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Housing For Post-Apocalypse Waterworld: The Jellyfish Habitat

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Imagine, for a moment, an apocalyptic world where all of the worst predictions of global warming doom sayers have become horrifically real. A world where the ice caps have melted and the Antarctic has become as dusty and barren as the surface of the moon. Where the Statue of Liberty is swallowed by mile high tidal waves. Where life itself is a grim travesty in which the few survivors of a global flood cling desperately to home-made rafts of their own devising, cold and hungry and without hope.

In short, imagine the scenario of Waterworld, (which airs next Wednesday and Thursday on AMC) only minus Kevin Costner or the endless supply of mysteriously unmoistened cigarettes. What seemed like an absurd premise for the most terrible summer movie of 1995 now seems all too possible. And seeing as how that’s the case, then, isn’t 2.5 million dollars a small price to pay to live in stylish comfort in the global warming apocalypse to come? Or, for that matter, simply to guarantee that you never, ever have to watch Waterworld again?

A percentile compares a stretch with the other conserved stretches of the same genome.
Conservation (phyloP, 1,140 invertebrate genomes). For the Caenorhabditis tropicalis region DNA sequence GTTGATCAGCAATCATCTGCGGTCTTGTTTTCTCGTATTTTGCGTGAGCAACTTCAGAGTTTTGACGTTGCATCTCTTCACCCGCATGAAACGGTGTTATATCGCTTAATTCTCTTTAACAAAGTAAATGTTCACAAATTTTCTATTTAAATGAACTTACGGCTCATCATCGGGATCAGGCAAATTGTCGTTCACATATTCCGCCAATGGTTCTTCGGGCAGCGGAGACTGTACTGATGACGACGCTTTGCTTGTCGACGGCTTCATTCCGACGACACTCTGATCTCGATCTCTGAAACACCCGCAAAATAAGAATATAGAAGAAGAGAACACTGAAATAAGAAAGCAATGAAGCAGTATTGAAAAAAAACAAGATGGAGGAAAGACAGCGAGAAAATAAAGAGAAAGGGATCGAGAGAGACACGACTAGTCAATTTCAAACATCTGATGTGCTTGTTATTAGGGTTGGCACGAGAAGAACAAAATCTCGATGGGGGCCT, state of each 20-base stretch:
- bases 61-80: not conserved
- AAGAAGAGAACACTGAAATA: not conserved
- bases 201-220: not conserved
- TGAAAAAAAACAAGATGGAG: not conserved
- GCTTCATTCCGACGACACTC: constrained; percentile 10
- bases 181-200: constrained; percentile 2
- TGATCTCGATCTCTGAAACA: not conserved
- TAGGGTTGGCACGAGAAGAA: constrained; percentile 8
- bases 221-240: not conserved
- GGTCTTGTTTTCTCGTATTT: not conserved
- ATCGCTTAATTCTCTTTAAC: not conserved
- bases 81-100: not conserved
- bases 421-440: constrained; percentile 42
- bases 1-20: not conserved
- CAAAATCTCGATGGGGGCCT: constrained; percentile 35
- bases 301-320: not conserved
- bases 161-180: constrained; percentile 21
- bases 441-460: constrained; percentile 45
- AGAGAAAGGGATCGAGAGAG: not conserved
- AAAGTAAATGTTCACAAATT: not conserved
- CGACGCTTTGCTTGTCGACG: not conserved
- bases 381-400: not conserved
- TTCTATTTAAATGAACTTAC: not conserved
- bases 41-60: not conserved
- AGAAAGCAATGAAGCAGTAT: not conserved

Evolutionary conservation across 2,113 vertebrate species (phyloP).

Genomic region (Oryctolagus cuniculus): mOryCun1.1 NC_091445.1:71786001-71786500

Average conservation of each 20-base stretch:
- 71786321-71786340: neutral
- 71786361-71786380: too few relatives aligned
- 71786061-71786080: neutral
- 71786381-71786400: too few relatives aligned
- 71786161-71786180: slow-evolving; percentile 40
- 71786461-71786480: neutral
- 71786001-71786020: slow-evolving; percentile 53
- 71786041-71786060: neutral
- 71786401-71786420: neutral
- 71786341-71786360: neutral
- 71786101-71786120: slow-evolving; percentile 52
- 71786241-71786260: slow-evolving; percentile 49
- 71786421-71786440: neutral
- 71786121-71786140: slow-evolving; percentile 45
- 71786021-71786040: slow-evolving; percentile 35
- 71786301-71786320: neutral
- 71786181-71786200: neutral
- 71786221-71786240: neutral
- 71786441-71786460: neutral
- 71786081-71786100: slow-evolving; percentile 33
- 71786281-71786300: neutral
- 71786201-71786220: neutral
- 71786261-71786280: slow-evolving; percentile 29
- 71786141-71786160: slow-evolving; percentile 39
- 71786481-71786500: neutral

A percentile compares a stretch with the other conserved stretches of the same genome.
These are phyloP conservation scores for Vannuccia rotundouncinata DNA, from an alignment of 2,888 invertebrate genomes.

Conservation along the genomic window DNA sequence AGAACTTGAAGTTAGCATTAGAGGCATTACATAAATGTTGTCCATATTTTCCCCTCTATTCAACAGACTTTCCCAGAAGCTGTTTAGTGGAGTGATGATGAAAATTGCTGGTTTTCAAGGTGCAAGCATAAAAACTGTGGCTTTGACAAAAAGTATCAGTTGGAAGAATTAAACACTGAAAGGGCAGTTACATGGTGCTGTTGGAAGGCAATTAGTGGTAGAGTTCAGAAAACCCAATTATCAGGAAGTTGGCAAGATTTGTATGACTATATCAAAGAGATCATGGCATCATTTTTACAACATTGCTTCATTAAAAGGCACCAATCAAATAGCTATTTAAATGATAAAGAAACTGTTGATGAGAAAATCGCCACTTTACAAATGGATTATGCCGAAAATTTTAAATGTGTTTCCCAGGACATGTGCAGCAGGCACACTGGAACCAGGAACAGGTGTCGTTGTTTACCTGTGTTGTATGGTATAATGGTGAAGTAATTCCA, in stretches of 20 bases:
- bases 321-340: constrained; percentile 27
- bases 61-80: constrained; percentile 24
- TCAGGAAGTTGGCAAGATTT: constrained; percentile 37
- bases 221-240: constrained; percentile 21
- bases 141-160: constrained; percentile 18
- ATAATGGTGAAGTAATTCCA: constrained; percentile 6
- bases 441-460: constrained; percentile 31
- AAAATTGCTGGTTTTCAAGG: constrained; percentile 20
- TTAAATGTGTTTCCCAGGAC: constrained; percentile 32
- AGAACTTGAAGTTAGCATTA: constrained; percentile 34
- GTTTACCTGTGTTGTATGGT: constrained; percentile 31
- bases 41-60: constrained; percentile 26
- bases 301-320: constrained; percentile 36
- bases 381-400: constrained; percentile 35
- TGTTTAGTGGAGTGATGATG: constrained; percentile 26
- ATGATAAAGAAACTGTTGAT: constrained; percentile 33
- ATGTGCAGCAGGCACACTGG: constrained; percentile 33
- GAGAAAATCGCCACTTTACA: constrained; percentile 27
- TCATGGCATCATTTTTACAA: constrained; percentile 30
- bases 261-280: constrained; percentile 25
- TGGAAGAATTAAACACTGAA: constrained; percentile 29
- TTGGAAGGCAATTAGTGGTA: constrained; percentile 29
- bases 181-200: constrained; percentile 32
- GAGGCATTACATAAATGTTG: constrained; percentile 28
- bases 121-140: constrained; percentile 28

The Jellyfish habitat is a large, plastic house that can bounce happily on the waves like a giant hampster ball. It is built to accommodate up to six people and the lower floors are entirely submersed below the surface of the ocean, giving basement dwellers a subaquatic view thanks to the Jellyfish’s transparent plastic wall.

$2.5 million is a bit out of my reach as a professional blogger, and I’m seriously skeptical of how useful any such house will ever be, but something about the 70’s era design of this floating plastic house reminds me of something that Tarkovsky might have had floating, filled with ghosts, in the massive sentient sea of Solaris.

The Jelly-Fish Habitat [Sub-Find]

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